Still, Walker seems to be thrilling the punditocracy even more than these bland Governors usually do. This undoubtedly has to do with the fact that he survived a recall effort and won re-election afterwards, which makes him in the eyes of the beltway some sort of giant slayer. But the fact is that he first won in the Democratic bloodbath of 2010 and then barely eked out a win in the next Democratic bloodbath of 2014. In the middle of those two off-year Republican landslides, he was recalled! No other Governor in the nation was recalled, but Scott Walker was and that somehow makes him a great moderate reformer who is a GOP national hero. By that logic, more Governors should want to be recalled so they can be admired for their political brilliance.

    Walker is also seen as a very serious threat to rest of the GOP field because he is popular among Republicans in Iowa. But then so was Pat Robertson and he didn’t have the benefit of sharing the same media market at the Wisconsin Governor does. And many Iowa winners of both parties litter the graveyard of presidential dreams. Being popular there is not a sign of political savvy, it’s a sign of … being popular in Iowa.

    None of this is to say that Walker has no chance or that he doesn’t have a nice set of qualifications for the GOP primary voter. He is an extremely right-wing Christian who is very conversant in the language of hardcore social conservatism. (See: popular in Iowa.) This is a valuable skill for any GOP candidate who needs to navigate the treacherous waters of Republican party politics without seeming like a zealot to the rest of the country. And his initiatives to restrict the right to vote are catnip to Republicans of all stripes. (If there’s one thing they know it’s that they cannot win if everyone who is eligible to vote is allowed to cast a ballot.) And if there’s one comparison to Ronald Reagan that actually makes some sense it has to be the crown jewel of his political achievements: union busting.

    Still, Walker is something of a clod who gets himself into trouble time and time again. It’s not just that he speaks in tangled syntax that only a Navajo Code Talker could love.

  16. pete says:

    I’m guessing the University of Wisconsin doesn’t have an ex-governors box seat.

  17. I keep thinking Walker reminds me of somebody. Give me some time and I am sure it will come to me.

  18. Elaine M. says:


    I almost posted that video. Walker reminds me of Mortimer Snerd AND Gumby.

  19. Quite appropriate, Chuck.

    From the summary of the Milwaukee Journal Sentinel – PolitiFact WI analysis:

    Walker said fundamental changes to the language describing the Wisconsin Idea in the University of Wisconsin System’s mission statement were the result of a “drafting error” in his state budget proposal.

    But Walker’s administration had insisted to UW System officials on making the changes, giving detailed instructions on passages to be removed from state law. And eventually Walker himself acknowledged that the UW System had objected to the changes before his budget was put into final form.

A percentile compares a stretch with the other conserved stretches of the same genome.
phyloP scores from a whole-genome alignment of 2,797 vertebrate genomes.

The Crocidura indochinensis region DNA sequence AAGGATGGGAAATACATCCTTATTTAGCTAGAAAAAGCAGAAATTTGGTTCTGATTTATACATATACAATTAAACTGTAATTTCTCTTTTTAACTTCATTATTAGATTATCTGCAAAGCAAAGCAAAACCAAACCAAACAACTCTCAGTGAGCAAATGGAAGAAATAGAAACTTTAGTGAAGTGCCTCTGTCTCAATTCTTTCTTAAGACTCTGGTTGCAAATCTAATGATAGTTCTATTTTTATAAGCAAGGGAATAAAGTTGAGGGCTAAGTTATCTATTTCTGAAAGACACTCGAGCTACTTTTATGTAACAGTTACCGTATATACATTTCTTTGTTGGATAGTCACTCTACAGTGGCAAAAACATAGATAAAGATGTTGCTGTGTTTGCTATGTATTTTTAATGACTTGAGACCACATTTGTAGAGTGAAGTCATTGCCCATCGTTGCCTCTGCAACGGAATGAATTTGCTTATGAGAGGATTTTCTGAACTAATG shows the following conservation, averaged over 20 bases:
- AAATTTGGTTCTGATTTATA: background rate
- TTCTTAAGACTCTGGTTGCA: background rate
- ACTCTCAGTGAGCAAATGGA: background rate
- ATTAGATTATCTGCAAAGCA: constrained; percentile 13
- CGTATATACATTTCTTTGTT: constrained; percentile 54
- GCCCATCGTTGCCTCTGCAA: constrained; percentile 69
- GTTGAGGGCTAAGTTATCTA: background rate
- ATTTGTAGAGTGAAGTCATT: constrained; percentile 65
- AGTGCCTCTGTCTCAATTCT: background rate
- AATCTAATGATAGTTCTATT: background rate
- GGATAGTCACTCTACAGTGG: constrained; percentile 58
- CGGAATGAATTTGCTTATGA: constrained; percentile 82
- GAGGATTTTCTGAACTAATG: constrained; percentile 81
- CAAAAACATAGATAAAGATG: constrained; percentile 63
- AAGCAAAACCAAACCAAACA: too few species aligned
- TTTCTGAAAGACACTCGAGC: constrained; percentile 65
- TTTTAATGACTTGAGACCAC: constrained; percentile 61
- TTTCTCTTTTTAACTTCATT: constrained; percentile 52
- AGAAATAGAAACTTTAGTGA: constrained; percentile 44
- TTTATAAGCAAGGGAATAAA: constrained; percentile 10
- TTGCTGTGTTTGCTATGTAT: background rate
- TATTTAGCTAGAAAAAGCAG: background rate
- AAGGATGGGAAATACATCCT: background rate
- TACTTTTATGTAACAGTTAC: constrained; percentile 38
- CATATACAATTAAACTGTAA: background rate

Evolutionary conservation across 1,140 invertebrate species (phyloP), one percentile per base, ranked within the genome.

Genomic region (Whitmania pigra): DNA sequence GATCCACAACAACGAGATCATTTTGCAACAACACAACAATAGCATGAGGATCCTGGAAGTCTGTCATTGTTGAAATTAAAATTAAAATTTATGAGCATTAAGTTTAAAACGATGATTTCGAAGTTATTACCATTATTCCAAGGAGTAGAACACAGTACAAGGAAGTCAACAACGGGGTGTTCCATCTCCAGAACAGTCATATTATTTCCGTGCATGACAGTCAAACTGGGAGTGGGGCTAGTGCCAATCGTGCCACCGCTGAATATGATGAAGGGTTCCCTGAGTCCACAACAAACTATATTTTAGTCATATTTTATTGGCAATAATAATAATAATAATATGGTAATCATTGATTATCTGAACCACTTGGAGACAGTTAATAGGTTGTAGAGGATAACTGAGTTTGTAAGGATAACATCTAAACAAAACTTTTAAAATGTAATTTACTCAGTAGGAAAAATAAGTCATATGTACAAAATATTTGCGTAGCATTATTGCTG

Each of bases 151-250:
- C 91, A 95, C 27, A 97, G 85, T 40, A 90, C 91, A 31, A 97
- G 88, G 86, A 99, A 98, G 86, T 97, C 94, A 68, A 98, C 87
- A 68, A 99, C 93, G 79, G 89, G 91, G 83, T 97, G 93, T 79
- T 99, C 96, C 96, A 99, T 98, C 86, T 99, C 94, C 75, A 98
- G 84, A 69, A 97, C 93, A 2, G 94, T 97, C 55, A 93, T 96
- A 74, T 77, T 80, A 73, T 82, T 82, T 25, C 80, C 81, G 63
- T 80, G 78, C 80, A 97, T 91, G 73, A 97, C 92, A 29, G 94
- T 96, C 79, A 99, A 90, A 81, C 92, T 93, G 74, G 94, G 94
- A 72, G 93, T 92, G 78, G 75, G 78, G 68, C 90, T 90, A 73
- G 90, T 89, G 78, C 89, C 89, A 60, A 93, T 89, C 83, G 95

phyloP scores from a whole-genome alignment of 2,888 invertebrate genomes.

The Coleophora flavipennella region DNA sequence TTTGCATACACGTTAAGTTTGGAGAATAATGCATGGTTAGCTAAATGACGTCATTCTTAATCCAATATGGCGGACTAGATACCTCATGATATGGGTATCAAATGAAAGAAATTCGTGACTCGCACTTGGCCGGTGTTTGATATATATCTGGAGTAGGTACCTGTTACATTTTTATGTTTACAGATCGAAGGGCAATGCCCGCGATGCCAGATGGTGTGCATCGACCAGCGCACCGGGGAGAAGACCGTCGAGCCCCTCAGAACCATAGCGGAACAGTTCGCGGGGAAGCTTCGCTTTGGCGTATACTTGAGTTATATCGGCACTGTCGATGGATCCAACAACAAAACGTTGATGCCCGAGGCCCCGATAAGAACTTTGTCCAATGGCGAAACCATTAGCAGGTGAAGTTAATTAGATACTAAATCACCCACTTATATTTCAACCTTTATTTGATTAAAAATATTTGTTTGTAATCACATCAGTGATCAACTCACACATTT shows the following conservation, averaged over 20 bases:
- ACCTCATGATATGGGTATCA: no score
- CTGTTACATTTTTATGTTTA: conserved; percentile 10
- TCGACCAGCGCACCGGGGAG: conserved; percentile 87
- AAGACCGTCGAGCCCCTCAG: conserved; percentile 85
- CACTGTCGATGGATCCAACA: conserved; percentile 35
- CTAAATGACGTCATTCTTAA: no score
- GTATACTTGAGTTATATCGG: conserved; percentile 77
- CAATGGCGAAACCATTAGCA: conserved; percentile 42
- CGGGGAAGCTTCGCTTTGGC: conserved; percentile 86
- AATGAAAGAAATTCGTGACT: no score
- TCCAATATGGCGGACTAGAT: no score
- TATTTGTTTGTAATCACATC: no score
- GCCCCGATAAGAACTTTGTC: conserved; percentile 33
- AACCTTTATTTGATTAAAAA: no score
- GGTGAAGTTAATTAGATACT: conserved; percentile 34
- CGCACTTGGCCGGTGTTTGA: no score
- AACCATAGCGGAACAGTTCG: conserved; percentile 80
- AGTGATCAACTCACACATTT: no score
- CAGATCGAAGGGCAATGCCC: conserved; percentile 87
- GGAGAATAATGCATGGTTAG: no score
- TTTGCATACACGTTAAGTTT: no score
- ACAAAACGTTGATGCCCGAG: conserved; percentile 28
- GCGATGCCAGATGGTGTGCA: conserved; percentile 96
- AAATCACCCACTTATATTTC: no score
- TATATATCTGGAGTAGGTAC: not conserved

His original claim was not only inaccurate, but ridiculous. Pants on Fire.


    Last line is highly uncharacteristic of the MJS, or any WI mainstream media for that matter.

  20. Pingback: Monday Reads: We Do Not Welcome our Corporate Overlords | Sky Dancing

  21. Pingback: Monday Reads: We Do Not Welcome our Corporate Overlords

  22. Elaine M. says:

    Wisconsin Gov. Scott Walker Tripped Up by Truth
    Monday, 09 February 2015 10:06
    By Mary Bottari, PR Watch | Report

  23. Elaine M. says:

    Scott Walker’s lying mess: How a tough Wisconsin teacher schooled the governor
    A Marquette classmate debunks the college dropout’s tales about a “teacher of the year” and “the Wisconsin idea”

    Wisconsin Gov. Scott Walker jumped to the front of the unimpressive GOP 2016 presidential pack thanks in large part to rave reviews for his speech at the conservative Iowa Freedom Summit late last month. (The Washington Post charts the impact of the speech here.)

    But it turns out one of its most powerful moments was a lie.

    Walker told the story of Megan Sampson, whom he said was “the [2010] Outstanding Teacher of the Year in my state.” He claimed Sampson was laid off that same year by Milwaukee Public Schools because of union seniority rules, which were abolished by Act 10, the 2011 legislation that dismantled protections for public employees.

    In fact, Sampson was not the Outstanding Teacher of the Year, not even one of them. An actual 2010 Wisconsin Teacher of the Year, Claudia Klein Felske, who won the high school award, laid out the extent of Walker’s fib in an open letter to Walker posted on the Marquette Educator site Monday. There were also awards given for middle school, elementary school and special services teachers of the year, she explained, but Sampson was not among them.

    It turns out the award Megan Sampson received was the “Nancy Hoefs Memorial Award,” given to “an outstanding first year teacher of language arts” by a small Wisconsin English teachers association. Winners nominate themselves, and there were fewer than a dozen such nominations that year.

    It’s true that Sampson was sent a layoff notice due to state budget cuts that year, and seniority was one factor, but she was recalled to her post that same summer. She declined the job, and went to teach in the suburbs.

    And while Walker was boasting that his 2011 rollback of public workers’ rights made layoffs of younger teachers like Sampson impossible, in fact Act 10 doesn’t even prevent the use of seniority in layoffs.

  24. Pingback: Governor Scott Walker and Wisconsin’s Budget Woes | Flowers For Socrates

Comments are closed.